Jen says CIRD is a unique program for many reasons, including its decades-long history. In that time, it’s evolved. “Since PPS took over in 2012, there’s been a lot of focus on network-building,” she says. “Before that, CIRD was very spoke-and-wheel. Coordinators would be working alongside the communities, but not necessarily linking them together. That’s a great strength that PPS has brought: more peer visits, more people participating in each other’s workshops… It’s not just about bringing nationally renowned design folks to rural communities, but also about bringing local experts to other areas.”
She says the program has also “reached and touched” more types of communities in recent years: in 2016 and 2017, two tribal communities were selected. “It was great to bring those folks into the fold,” Jen says. “Their arts and cultural heritage is so rich; they had a lot to share with other program participants.” She also reports that “each year, folks are coming to the table with even deeper partnerships. Close connections like that have always been evident in rural communities, but it’s been really encouraging to see them building further.”
In addition to CIRD, Jen says NEA’s Our Town awards about 25 percent of its funds to rural projects (the program is accepting applications until August for its current cycle). She explains that some communities have progressed from CIRD support to an Our Town grant. For example, in 2004, the city of Driggs, Idaho participated in a CIRD workshop focused on downtown design as a revitalization tool. Building on that workshop, they were awarded an Our Town grant in 2012 toward the creation of a permanent arts-focused public space in their city center plaza.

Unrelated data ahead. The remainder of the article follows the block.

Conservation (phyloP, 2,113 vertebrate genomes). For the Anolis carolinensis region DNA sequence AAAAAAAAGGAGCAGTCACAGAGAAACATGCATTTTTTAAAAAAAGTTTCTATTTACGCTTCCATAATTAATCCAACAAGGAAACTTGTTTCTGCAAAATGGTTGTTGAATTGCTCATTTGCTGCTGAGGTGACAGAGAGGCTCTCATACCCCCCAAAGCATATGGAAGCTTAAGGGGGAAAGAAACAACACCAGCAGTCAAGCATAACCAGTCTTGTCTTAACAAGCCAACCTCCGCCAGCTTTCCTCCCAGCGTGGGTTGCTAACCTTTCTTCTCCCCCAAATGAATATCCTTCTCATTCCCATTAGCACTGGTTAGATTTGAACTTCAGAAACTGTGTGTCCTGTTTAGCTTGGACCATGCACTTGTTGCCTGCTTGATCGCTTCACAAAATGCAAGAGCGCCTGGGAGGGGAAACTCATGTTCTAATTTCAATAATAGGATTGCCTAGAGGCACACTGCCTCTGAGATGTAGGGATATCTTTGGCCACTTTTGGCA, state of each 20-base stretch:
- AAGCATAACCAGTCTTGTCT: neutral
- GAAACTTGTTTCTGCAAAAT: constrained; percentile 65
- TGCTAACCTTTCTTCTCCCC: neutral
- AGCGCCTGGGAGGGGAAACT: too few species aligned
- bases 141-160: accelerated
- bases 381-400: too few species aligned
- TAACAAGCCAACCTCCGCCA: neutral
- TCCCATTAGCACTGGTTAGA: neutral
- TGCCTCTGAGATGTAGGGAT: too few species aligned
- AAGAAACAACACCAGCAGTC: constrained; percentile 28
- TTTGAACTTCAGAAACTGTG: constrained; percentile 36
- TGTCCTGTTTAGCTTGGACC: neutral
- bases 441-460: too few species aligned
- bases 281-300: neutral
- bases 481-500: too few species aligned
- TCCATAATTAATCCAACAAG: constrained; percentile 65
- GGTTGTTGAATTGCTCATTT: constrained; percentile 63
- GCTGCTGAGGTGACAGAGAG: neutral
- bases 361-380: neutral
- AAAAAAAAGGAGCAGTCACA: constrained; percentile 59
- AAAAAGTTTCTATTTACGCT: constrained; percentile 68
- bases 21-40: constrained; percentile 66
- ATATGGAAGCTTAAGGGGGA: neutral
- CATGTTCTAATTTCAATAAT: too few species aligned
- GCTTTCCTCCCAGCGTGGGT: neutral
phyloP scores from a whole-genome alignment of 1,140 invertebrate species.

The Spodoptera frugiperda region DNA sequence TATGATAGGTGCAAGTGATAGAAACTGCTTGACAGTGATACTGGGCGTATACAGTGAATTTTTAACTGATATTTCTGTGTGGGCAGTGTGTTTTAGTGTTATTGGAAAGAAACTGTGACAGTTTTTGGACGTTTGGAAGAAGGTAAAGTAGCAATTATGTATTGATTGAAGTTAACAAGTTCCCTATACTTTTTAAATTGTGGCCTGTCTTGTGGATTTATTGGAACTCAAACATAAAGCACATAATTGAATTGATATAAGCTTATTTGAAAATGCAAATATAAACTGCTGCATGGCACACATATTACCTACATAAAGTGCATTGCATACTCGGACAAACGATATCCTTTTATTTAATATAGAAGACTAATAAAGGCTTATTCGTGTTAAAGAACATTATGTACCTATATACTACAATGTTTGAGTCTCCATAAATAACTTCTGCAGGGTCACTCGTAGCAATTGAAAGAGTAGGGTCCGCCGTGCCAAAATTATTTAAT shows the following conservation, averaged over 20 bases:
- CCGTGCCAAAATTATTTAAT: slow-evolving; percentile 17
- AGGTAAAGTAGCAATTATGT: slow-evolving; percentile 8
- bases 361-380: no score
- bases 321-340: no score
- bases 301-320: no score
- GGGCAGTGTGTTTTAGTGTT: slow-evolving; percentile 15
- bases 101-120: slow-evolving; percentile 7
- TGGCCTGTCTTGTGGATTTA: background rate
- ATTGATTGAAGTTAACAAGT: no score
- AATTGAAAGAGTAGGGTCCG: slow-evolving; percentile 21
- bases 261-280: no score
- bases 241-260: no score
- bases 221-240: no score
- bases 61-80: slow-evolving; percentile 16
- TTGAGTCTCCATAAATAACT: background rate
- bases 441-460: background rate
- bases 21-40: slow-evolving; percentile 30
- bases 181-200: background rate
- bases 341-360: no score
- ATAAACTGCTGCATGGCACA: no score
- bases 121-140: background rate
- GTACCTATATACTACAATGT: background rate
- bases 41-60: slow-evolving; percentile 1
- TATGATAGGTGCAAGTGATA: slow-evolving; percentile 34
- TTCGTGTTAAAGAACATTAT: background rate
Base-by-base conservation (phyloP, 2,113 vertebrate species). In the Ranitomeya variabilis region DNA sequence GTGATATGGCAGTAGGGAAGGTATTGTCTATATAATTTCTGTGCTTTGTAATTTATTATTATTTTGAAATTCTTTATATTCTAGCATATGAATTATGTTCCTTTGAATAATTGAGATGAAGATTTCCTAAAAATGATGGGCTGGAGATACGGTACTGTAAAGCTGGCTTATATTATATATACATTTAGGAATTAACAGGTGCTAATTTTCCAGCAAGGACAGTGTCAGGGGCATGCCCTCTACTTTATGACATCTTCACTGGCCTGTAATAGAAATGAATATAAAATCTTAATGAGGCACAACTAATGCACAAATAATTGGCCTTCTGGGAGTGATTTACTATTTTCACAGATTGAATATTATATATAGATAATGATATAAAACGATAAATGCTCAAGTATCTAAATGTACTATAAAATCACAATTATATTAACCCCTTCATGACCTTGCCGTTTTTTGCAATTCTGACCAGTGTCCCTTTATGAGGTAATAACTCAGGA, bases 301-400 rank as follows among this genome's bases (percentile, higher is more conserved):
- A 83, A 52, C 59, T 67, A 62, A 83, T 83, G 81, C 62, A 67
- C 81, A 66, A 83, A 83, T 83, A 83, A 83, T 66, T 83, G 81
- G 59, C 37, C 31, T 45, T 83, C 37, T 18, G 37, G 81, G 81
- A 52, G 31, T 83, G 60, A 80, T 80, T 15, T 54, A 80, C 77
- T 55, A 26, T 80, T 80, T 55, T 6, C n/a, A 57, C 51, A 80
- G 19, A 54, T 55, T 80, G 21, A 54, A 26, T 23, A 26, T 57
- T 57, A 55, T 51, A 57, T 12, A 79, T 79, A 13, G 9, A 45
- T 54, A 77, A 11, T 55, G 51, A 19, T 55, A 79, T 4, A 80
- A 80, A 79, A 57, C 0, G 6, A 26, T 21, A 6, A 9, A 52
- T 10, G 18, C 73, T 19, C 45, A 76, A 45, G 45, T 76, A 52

“We would love to see the CIRD program perceived in rural communities as a first step in thinking through rural revitalization,” Jen says. “What are the assets already in place that a community can build upon to drive revitalization, attraction, and retention?”
Whether or not you work directly with CIRD, you can access a wealth of free information about community design through their website and social media:
- Webinars: Topics include community engagement, rural design, partnership development, and workshop planning.
- CIRD Coordinator's Manual: Jen says, “This is a great resource communities can leverage about how to galvanize public support for a rural design project.”
- CIRD FAQ
- CIRD on Twitter: @rural_design
- CIRD on Facebook: facebook.com/ruraldesign
The NEA rebids CIRD’s lead cooperator position at regular intervals; this summer, they will issue a program solicitation for interested organizations. Watch the NEA website for updates: https://www.arts.gov/artistic-fields/design.